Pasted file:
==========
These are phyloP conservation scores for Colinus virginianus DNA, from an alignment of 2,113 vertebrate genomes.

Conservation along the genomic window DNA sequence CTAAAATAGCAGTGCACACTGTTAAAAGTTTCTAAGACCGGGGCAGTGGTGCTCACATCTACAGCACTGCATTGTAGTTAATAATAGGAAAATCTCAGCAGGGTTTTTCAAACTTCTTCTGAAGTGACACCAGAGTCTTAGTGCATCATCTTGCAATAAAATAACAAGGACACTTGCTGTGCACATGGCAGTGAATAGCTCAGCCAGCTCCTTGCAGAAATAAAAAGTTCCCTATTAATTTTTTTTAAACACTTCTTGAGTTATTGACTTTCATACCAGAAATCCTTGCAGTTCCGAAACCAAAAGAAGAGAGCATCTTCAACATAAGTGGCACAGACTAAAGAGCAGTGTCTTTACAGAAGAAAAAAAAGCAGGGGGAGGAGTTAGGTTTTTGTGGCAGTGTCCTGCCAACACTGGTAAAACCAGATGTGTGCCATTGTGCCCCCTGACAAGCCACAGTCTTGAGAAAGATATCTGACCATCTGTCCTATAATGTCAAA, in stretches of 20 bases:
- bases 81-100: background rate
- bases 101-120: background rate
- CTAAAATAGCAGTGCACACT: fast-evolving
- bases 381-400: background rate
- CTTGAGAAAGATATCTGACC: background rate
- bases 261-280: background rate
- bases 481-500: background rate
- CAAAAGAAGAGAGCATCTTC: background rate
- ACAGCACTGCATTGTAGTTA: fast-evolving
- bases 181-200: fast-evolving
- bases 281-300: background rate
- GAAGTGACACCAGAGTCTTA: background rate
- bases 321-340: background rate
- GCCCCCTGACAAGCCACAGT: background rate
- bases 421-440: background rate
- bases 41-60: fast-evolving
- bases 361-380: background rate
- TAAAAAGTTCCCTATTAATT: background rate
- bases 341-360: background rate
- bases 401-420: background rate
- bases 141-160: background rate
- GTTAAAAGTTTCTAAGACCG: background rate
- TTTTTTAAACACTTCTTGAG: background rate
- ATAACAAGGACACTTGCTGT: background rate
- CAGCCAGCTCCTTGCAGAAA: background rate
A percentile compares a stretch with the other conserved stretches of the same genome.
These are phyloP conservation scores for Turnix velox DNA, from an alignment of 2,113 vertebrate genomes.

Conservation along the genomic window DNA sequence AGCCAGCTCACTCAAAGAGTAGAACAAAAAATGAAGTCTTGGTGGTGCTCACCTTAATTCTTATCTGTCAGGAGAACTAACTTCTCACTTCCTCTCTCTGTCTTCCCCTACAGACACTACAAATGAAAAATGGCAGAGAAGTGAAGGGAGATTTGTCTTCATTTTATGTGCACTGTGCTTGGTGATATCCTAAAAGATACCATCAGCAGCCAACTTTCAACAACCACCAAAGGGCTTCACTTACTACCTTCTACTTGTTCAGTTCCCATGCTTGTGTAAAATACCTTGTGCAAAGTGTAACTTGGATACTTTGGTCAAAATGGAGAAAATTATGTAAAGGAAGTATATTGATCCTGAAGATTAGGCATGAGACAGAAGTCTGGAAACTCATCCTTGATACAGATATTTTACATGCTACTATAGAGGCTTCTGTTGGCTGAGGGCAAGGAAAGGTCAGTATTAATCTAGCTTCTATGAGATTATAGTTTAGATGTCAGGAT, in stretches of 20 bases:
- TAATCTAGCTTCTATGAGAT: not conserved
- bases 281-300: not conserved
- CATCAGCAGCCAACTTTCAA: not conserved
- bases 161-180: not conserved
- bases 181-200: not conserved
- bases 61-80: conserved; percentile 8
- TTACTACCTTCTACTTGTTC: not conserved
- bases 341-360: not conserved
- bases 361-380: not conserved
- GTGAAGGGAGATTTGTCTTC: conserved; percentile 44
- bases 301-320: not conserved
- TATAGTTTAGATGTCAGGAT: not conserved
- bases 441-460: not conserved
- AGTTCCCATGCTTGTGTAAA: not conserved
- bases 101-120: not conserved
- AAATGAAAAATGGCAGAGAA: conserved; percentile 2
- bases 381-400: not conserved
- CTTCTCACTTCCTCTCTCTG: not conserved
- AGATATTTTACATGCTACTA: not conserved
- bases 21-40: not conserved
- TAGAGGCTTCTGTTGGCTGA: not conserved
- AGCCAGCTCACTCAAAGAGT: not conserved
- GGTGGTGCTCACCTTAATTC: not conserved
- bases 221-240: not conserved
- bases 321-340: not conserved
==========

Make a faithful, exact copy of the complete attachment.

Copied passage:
These are phyloP conservation scores for Colinus virginianus DNA, from an alignment of 2,113 vertebrate genomes.

Conservation along the genomic window DNA sequence CTAAAATAGCAGTGCACACTGTTAAAAGTTTCTAAGACCGGGGCAGTGGTGCTCACATCTACAGCACTGCATTGTAGTTAATAATAGGAAAATCTCAGCAGGGTTTTTCAAACTTCTTCTGAAGTGACACCAGAGTCTTAGTGCATCATCTTGCAATAAAATAACAAGGACACTTGCTGTGCACATGGCAGTGAATAGCTCAGCCAGCTCCTTGCAGAAATAAAAAGTTCCCTATTAATTTTTTTTAAACACTTCTTGAGTTATTGACTTTCATACCAGAAATCCTTGCAGTTCCGAAACCAAAAGAAGAGAGCATCTTCAACATAAGTGGCACAGACTAAAGAGCAGTGTCTTTACAGAAGAAAAAAAAGCAGGGGGAGGAGTTAGGTTTTTGTGGCAGTGTCCTGCCAACACTGGTAAAACCAGATGTGTGCCATTGTGCCCCCTGACAAGCCACAGTCTTGAGAAAGATATCTGACCATCTGTCCTATAATGTCAAA, in stretches of 20 bases:
- bases 81-100: background rate
- bases 101-120: background rate
- CTAAAATAGCAGTGCACACT: fast-evolving
- bases 381-400: background rate
- CTTGAGAAAGATATCTGACC: background rate
- bases 261-280: background rate
- bases 481-500: background rate
- CAAAAGAAGAGAGCATCTTC: background rate
- ACAGCACTGCATTGTAGTTA: fast-evolving
- bases 181-200: fast-evolving
- bases 281-300: background rate
- GAAGTGACACCAGAGTCTTA: background rate
- bases 321-340: background rate
- GCCCCCTGACAAGCCACAGT: background rate
- bases 421-440: background rate
- bases 41-60: fast-evolving
- bases 361-380: background rate
- TAAAAAGTTCCCTATTAATT: background rate
- bases 341-360: background rate
- bases 401-420: background rate
- bases 141-160: background rate
- GTTAAAAGTTTCTAAGACCG: background rate
- TTTTTTAAACACTTCTTGAG: background rate
- ATAACAAGGACACTTGCTGT: background rate
- CAGCCAGCTCCTTGCAGAAA: background rate
A percentile compares a stretch with the other conserved stretches of the same genome.
These are phyloP conservation scores for Turnix velox DNA, from an alignment of 2,113 vertebrate genomes.

Conservation along the genomic window DNA sequence AGCCAGCTCACTCAAAGAGTAGAACAAAAAATGAAGTCTTGGTGGTGCTCACCTTAATTCTTATCTGTCAGGAGAACTAACTTCTCACTTCCTCTCTCTGTCTTCCCCTACAGACACTACAAATGAAAAATGGCAGAGAAGTGAAGGGAGATTTGTCTTCATTTTATGTGCACTGTGCTTGGTGATATCCTAAAAGATACCATCAGCAGCCAACTTTCAACAACCACCAAAGGGCTTCACTTACTACCTTCTACTTGTTCAGTTCCCATGCTTGTGTAAAATACCTTGTGCAAAGTGTAACTTGGATACTTTGGTCAAAATGGAGAAAATTATGTAAAGGAAGTATATTGATCCTGAAGATTAGGCATGAGACAGAAGTCTGGAAACTCATCCTTGATACAGATATTTTACATGCTACTATAGAGGCTTCTGTTGGCTGAGGGCAAGGAAAGGTCAGTATTAATCTAGCTTCTATGAGATTATAGTTTAGATGTCAGGAT, in stretches of 20 bases:
- TAATCTAGCTTCTATGAGAT: not conserved
- bases 281-300: not conserved
- CATCAGCAGCCAACTTTCAA: not conserved
- bases 161-180: not conserved
- bases 181-200: not conserved
- bases 61-80: conserved; percentile 8
- TTACTACCTTCTACTTGTTC: not conserved
- bases 341-360: not conserved
- bases 361-380: not conserved
- GTGAAGGGAGATTTGTCTTC: conserved; percentile 44
- bases 301-320: not conserved
- TATAGTTTAGATGTCAGGAT: not conserved
- bases 441-460: not conserved
- AGTTCCCATGCTTGTGTAAA: not conserved
- bases 101-120: not conserved
- AAATGAAAAATGGCAGAGAA: conserved; percentile 2
- bases 381-400: not conserved
- CTTCTCACTTCCTCTCTCTG: not conserved
- AGATATTTTACATGCTACTA: not conserved
- bases 21-40: not conserved
- TAGAGGCTTCTGTTGGCTGA: not conserved
- AGCCAGCTCACTCAAAGAGT: not conserved
- GGTGGTGCTCACCTTAATTC: not conserved
- bases 221-240: not conserved
- bases 321-340: not conserved